They generally have a duty to institute a review process in which the employee must be told his job is on the line and must also be told what part of his game needs lifting. The rules differ from state to state so it is necessary to consult a lawyer.

In practice, "articulating what it is about an employee's behaviour that reflects a bad attitude is difficult to do for most employers in terms that don't sound petty", says Flint.

But courts normally require employees to be taken through three performance reviews before the axe can be swung. At each review, it must be made clear their job is under threat and the problems must be spelled out along with the corrective measures they need to take.

One mistake nearly all employers make is that they don't get the performance review down on paper, says Flint. So if the case goes to court it often comes down to the employee's word against the employer's.

"A simple remedy is to get independent witnesses in the office to take accurate minutes of the interview," he says.

The written record must be signed by both employer and employee. An alternative is to tape record the meeting, as long as it is done with the consent of both parties.


Another source of contractual grief are probationary periods. Most senior executives regard it as an affront if their employment agreement stipulates a probationary period.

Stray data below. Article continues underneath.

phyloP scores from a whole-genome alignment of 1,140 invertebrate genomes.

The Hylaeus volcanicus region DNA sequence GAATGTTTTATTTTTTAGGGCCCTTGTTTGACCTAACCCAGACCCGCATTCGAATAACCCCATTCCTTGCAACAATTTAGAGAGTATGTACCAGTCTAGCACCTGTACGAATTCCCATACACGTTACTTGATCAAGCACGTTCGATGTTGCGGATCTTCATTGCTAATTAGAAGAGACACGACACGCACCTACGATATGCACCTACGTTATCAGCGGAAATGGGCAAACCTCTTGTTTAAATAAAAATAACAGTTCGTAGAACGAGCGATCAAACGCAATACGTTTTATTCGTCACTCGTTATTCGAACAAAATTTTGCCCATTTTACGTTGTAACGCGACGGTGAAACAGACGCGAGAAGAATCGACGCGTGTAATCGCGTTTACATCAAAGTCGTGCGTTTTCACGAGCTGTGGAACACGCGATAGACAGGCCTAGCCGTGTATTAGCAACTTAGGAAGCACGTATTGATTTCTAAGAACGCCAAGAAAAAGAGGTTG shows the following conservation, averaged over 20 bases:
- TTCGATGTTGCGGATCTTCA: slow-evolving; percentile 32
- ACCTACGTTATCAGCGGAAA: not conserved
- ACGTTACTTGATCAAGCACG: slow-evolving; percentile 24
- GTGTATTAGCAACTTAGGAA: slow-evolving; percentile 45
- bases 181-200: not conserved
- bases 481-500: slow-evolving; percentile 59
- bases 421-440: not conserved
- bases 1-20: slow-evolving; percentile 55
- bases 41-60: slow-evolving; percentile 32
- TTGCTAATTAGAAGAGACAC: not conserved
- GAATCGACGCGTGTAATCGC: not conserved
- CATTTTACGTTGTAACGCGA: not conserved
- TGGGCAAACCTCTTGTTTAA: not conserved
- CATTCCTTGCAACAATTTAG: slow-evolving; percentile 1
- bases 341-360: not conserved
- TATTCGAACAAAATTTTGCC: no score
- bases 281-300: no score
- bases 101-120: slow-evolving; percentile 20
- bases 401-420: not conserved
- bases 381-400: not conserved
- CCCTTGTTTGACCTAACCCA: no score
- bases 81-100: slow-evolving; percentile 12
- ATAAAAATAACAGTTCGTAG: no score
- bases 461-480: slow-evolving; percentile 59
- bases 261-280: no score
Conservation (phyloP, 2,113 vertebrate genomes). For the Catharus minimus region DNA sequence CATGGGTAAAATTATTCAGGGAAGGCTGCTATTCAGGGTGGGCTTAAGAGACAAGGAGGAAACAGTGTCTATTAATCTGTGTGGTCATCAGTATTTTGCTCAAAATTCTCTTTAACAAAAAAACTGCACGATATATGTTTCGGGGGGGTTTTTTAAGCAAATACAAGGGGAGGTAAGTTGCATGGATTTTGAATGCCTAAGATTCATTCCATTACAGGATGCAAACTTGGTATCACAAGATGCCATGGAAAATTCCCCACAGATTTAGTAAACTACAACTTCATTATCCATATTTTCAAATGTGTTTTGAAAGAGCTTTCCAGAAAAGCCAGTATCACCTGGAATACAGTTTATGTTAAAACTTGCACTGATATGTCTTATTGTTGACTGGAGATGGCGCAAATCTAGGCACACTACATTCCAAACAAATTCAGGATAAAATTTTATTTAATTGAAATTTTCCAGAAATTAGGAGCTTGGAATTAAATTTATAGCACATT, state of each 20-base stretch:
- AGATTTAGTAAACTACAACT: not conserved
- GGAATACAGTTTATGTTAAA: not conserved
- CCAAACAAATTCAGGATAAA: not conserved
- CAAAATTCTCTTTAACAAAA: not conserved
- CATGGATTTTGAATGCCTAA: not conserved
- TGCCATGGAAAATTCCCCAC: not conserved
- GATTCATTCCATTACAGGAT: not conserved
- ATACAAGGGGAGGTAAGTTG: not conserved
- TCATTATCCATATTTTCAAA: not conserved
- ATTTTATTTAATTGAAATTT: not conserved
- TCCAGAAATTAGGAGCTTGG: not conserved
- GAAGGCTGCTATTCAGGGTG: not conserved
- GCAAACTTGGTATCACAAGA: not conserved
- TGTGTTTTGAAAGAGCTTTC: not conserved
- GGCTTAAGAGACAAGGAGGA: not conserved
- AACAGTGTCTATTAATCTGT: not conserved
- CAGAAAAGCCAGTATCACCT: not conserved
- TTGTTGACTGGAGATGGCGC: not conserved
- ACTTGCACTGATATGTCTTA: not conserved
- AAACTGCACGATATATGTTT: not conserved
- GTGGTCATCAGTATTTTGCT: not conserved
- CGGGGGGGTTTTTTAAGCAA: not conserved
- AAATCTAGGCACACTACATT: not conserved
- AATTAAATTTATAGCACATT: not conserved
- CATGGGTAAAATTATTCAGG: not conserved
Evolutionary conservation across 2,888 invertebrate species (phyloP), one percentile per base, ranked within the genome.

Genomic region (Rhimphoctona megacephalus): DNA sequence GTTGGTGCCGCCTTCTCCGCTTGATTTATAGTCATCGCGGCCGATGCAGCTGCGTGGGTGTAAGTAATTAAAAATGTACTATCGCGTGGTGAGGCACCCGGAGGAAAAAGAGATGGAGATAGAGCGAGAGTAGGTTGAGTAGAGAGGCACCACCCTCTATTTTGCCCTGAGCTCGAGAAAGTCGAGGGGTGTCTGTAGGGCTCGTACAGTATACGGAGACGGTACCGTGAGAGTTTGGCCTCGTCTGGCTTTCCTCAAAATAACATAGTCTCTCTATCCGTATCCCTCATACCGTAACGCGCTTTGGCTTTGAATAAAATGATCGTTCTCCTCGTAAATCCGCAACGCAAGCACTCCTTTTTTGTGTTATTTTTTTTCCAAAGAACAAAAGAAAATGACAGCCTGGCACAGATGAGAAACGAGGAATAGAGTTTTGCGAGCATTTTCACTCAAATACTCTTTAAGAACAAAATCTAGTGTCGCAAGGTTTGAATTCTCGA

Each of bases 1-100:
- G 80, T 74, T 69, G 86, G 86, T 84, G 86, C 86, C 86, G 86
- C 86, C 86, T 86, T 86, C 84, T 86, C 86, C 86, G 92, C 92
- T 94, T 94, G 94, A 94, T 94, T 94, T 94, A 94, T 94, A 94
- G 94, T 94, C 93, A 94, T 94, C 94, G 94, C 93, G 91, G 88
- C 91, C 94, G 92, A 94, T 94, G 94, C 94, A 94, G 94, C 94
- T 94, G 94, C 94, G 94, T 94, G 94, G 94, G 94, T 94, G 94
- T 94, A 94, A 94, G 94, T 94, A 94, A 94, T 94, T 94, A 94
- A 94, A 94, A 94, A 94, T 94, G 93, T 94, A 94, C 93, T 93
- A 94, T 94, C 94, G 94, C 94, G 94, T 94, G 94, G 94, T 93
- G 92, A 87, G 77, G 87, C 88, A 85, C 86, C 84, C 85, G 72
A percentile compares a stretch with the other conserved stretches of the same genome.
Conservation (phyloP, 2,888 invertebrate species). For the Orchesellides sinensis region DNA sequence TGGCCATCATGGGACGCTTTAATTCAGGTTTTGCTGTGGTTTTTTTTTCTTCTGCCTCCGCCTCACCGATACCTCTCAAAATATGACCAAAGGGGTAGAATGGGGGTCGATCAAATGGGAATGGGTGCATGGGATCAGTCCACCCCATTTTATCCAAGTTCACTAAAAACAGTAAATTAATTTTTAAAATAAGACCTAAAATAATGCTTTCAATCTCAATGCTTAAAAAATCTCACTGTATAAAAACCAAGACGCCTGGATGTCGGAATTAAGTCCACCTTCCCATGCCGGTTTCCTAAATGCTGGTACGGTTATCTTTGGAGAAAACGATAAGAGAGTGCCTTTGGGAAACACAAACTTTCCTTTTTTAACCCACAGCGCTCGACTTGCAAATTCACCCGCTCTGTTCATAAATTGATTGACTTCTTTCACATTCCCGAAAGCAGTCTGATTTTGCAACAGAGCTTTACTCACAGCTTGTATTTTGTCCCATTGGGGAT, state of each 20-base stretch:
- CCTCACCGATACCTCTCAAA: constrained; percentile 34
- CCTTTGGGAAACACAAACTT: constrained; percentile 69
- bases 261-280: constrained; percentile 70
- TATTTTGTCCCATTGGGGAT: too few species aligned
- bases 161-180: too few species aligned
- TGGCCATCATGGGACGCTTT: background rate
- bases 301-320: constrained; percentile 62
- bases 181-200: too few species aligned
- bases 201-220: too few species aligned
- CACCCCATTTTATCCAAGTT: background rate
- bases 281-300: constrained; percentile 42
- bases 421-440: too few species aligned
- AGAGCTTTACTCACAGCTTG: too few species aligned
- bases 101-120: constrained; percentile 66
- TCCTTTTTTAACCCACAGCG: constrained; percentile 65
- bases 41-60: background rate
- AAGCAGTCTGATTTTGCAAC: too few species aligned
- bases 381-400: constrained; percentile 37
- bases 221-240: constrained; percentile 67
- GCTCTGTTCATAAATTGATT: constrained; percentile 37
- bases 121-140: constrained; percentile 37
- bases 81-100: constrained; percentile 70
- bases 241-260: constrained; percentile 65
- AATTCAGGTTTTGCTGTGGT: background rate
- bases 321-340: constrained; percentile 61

"But many companies are lumbered with lengthy and expensive review procedures to get rid of someone where it would have been an automatic right if they had put a standard three-month probation period in the contract.

"In the commercial world, most people believe the more senior the executive, the less the need for a probationary period. From the perspective of a court, it is just the opposite. The greater the responsibility of that executive, the greater the interest the employer has in knowing if he can do the job."

Contractual probation clauses offset some of the shortcomings of the interview process, including the possibility that applicants may overstate their abilities.


Bonus clauses in contracts are another area of potential conflict for IT professionals. They often confer on employers broad discretion about the amounts to be paid. Even when a sum is specified, the clause must contain a pro rating mechanism to protect employees from losing out if they leave before the bonus date crystallises.

"It is common for employers to dismiss someone just before the bonus date and then withhold the money," says Flint.